By Michael Fergenson, senior editorial coordinator
The dangers of smoking cigarettes are well documented, from the terrifying commercials about what smoking does to our bodies to the warnings right on the pack. Yet the Centers for Disease Control and Prevention estimates that 45.3 million people in the United States smoke.
Now, a new trend in tobacco products has become the center of much debate. I’m referring to the electronic cigarettes, or e-cigarettes, that are gaining popularity as a smoking alternative and, for many, as a tool to quit.
I personally know two people who are using this device in an attempt to stop smoking. An article published in the New York Times last November reports that the number of Americans trying e-cigarettes “quadrupled from 2009 to 2010.” The article also cites the results of a survey published in Tobacco Control last year, which found that 1.2% of adults, or close to 3 million people, had reported using these products in the previous month. But are e-cigarettes really a positive smoking substitute and aid to quitting?
How they work. Most e-cigarettes are shaped like a real cigarette, but some have a unique look. They work by heating up a liquid—purchased separately from the device—until it turns into an inhalable vapor. These liquids are available in a variety of flavors, scents, and levels of nicotine content. Some have no nicotine in them at all. Even though e-cigarettes don’t emit real smoke, they can’t be used everywhere—local governments can ban their use, as can private owners of buildings or transportation services. Because these products are fairly new, there’s no way to conclusively know whether or not they are healthier than cigarettes.
Proponents say that the vapor produced is as harmless as fog-machine smoke. The liquid usually contains five to 10 ingredients, all of which are licensed for human consumption and considered safe. This is compared to the more than 5,300 ingredients that have been identified in cigarette smoke, most of which are harmful. Most people use e-cigarettes as an aid to help quit cigarettes, but some just use them as an alternative nicotine delivery system.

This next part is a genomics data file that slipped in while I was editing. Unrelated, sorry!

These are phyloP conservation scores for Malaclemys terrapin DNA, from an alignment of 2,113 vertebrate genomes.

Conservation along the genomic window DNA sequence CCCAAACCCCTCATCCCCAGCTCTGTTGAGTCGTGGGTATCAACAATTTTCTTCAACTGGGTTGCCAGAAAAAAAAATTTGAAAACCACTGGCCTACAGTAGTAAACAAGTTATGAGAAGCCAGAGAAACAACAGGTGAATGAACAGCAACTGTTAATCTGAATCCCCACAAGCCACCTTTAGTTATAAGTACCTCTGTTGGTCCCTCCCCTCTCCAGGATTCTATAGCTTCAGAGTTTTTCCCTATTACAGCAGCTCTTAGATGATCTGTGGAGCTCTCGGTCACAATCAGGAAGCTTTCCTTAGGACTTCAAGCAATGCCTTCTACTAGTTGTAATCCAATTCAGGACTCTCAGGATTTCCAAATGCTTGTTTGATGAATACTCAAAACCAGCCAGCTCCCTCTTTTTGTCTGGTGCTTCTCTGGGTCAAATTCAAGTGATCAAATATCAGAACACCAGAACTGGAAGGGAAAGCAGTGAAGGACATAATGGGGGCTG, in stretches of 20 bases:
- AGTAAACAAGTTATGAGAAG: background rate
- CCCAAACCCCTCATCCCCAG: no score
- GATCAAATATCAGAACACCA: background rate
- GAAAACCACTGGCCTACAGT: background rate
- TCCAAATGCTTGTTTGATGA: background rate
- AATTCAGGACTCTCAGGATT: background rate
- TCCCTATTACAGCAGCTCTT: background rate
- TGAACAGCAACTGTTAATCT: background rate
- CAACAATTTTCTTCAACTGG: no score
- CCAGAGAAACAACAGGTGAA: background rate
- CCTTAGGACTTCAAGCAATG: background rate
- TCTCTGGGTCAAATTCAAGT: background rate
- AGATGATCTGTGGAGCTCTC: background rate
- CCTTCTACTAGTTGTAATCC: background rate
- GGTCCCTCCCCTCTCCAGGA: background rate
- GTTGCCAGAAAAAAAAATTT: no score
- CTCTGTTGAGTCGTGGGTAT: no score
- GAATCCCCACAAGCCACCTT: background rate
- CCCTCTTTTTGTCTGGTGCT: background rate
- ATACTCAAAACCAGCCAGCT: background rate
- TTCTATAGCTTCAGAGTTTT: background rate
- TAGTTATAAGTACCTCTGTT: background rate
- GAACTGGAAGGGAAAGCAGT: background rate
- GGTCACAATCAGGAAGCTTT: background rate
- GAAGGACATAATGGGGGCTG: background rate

What the critics say. One of the arguments against e-cigarettes is that it may lead to children smoking. Since the liquid packs come in many different flavors, this may appeal to a younger demographic. It would also be easier for teenagers to hide the fact that they are using e-cigarettes, since they don’t produce the tell-tale odor of tobacco smoke. There’s also a new “smart” cigarette pack, designed for use with e-cigarettes, that sets up a social network between smokers. Also seeming to target the younger demographic, this device connects wirelessly to social networking sites, and even flashes a blue light and vibrates when it detects another smart pack nearby.
The FDA’s Web site warns against the use of e-cigarettes, stating that they may contain ingredients that are known toxins (for example, diethylene glycol, an ingredient in antifreeze) or contain small amounts of nicotine or tobacco-specific byproducts even when listed as having no nicotine. The agency also says that there have been no clinical studies evaluating the product’s safety and efficacy. An analysis of the product carried out by the FDA’s Division of Pharmaceutical Analysis tested the liquid of two leading brands and found detectable levels of carcinogens and toxic chemicals that users could be exposed to. The report also notes that there are inconsistent or nonexistant quality control processes in the manufacturing of these products. (Read the full report here.)
Further questions were raised about the product this February, when an e-cigarette exploded in a man’s mouth. The man suffered severe burns, and lost his front teeth and a chunk of his tongue. Fire officials found that this was caused by a faulty battery. (The full story can be seen here.)
Nurses can help. Only time will tell if e-cigarettes are safer than cigarettes and a viable option as an aid to quit smoking. In the meantime, nurses can help patients by being knowledgeable about these devices so they can provide accurate guidance regarding their use. By keeping up to date on e-cigarettes, nurses can offer informed advice when a smoker asks about using these devices as an aid for quitting smoking.